Can I really eat something off the floor if I pick it up in less than five seconds? How do I stop my mouth from burning after I've eaten spicy food? Is the baking soda in my fridge doing anything? Ted Allen and his culinary sleuths set out to prove the answers to these questions, once and for all!
Ted Allen and the Food Techs set out to make your next party a much more sanitary affair when they discover the truth about "double dipping." Then they take a dizzying joyride to find out if an old wives' tale has any truth -- can ginger really help with motion sickness? Back at the lab, Ted has the Food Techs ready their knives to find the most effective technique to quell the tears while chopping onions.
Ted Allen and his Food Techs have a real headache of an experiment on their hands as they investigate how to prevent brain freeze. They also discover why aged beef from your butcher is gourmet and aged beef on your kitchen counter is contaminated and find out what can be done about unwanted freezer burn.
Ted Allen and the Food Techs set out to tackle one of those questions that has haunted you from childhood: Will that piece of gum you swallowed stay in your stomach for seven years? Things will also get a little hot under the collar when they discover which items and foods should never be put into your microwave.
Ted Allen and the Food Techs investigate whether it's turkey from your Thanksgiving feast that actually makes you sleepy ... or just your uncle's boring stories. Also on the agenda is the best way to get gum out of your hair. Lastly, just how unsanitary are public water fountains? The team will not rest until they find the dirty truth.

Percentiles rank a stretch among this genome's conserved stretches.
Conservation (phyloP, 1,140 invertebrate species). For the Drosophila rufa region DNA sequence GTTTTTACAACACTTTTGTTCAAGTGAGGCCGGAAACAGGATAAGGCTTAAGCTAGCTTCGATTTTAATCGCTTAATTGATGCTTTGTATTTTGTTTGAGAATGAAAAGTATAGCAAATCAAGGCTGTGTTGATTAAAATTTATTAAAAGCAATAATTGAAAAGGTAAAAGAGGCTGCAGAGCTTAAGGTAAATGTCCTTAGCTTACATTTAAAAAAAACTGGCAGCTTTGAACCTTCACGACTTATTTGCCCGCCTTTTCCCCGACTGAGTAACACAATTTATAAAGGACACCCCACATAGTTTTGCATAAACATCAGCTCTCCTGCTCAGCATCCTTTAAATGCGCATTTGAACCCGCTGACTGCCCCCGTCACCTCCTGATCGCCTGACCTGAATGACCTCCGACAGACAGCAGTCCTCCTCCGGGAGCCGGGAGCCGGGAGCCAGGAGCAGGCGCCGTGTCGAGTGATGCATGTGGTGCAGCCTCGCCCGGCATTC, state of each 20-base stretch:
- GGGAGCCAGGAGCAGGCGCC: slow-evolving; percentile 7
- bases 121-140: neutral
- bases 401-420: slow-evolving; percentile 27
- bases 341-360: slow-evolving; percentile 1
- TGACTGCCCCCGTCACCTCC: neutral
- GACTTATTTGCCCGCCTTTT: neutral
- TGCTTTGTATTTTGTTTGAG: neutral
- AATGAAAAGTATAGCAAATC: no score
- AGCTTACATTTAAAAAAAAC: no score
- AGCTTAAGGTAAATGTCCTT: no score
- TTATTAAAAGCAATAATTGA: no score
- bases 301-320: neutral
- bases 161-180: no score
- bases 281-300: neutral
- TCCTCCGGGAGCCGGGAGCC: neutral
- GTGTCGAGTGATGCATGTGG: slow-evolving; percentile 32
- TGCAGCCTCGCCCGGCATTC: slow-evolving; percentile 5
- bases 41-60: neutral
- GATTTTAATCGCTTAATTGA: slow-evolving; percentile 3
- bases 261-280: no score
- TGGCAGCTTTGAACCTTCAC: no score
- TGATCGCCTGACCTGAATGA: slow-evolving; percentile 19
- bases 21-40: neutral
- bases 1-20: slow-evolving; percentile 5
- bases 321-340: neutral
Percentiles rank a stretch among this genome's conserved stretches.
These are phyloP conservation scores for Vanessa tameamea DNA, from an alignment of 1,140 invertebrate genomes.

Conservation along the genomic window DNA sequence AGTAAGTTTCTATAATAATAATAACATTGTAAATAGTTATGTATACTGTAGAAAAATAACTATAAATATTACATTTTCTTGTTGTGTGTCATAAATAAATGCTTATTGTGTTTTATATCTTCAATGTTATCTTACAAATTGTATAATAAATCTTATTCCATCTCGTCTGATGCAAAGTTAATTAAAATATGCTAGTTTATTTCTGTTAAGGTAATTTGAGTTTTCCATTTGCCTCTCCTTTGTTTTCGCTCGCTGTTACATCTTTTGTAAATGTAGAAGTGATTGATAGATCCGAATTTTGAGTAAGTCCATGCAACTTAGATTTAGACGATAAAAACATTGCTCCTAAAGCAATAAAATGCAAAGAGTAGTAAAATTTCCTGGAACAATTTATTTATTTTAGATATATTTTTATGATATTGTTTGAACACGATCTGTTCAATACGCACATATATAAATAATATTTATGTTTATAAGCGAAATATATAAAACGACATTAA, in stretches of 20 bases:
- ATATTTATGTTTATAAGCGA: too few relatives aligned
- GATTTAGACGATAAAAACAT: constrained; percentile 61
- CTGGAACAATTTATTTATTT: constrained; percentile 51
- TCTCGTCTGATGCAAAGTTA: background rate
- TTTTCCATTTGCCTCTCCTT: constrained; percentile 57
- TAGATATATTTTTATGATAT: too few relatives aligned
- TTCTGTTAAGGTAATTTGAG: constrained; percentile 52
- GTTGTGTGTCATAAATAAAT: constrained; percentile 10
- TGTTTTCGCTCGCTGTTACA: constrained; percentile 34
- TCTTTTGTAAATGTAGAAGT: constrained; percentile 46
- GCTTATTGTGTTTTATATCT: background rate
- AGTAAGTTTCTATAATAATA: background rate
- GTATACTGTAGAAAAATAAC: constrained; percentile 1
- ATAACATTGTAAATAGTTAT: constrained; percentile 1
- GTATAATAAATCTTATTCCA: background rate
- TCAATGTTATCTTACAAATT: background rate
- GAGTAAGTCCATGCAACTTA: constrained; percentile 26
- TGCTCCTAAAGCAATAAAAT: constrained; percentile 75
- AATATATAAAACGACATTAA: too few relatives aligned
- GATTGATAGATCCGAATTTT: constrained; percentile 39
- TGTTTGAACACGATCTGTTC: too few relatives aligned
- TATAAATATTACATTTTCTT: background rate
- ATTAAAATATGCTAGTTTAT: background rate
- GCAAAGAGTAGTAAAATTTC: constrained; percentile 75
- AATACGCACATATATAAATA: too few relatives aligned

Ted Allen and the Food Techs expose the truth behind whether or not eating a poppy seed bagel will actually cause someone to test positive for opiates. The fun continues as the Food Techs also sacrifice themselves to see if they really need to wait an hour after eating to get in the pool. Finally ... is it possible to eat six Saltine crackers in one minute? We put this classic classroom challenge to the test.
Ted Allen and the Food Techs investigate the best game plan for dealing with the ugly aftermath of an indulgent night. Could there really be any remedies for the alcohol induced hangover? And what types of alcohol lead to the worst hangovers? You might have heard that cola can dissolve a penny or even a tooth. Ted puts this myth to the test. Finally, you've seen those buckets of lemon wedges at your favorite restaurant ... but just how sanitary are they?
Everyone loves the bowls of peanuts, jars of pickles or even buckets of popcorn that sit out on the bar at the local watering hole. Nice gesture, but could munching on those treats make you sicker than the drinks you're paying for? We'll find out as Ted and the Food Techs conduct an experiment with bar snacks to see if they're unsanitary. Then, Ted and the food techs put energy drinks to the test to see if they can really improve physical endurance. We'll also find out if a glass of wine can deter food poisoning and explore the science behind using liquid nitrogen in the kitchen.
Ted Allen and the Food Techs investigate the best home remedy for heartburn. Could relief be sitting in your kitchen cabinet? And you might have heard that the "last sip" of a bottle is mostly backwash. But is it true? Ted puts this urban legend to the test. Finally, we'll find out if it's really possible to poach salmon in your dishwasher and fry an egg on your car's engine block.
Many people love spicy foods. But does that five-alarm chili lead to a long sleepless night? We'll find out as Ted checks the food techs into a sleep lab to determine if spicy foods impact how well you sleep. Then, Ted puts the food techs on a garlic diet to find out if eating certain foods really makes you smell. And finally, you might have heard that it's important to consume eight glasses of water each day, but how much of your daily water requirement is satisfied just from eating food? We'll find out on Food Detectives.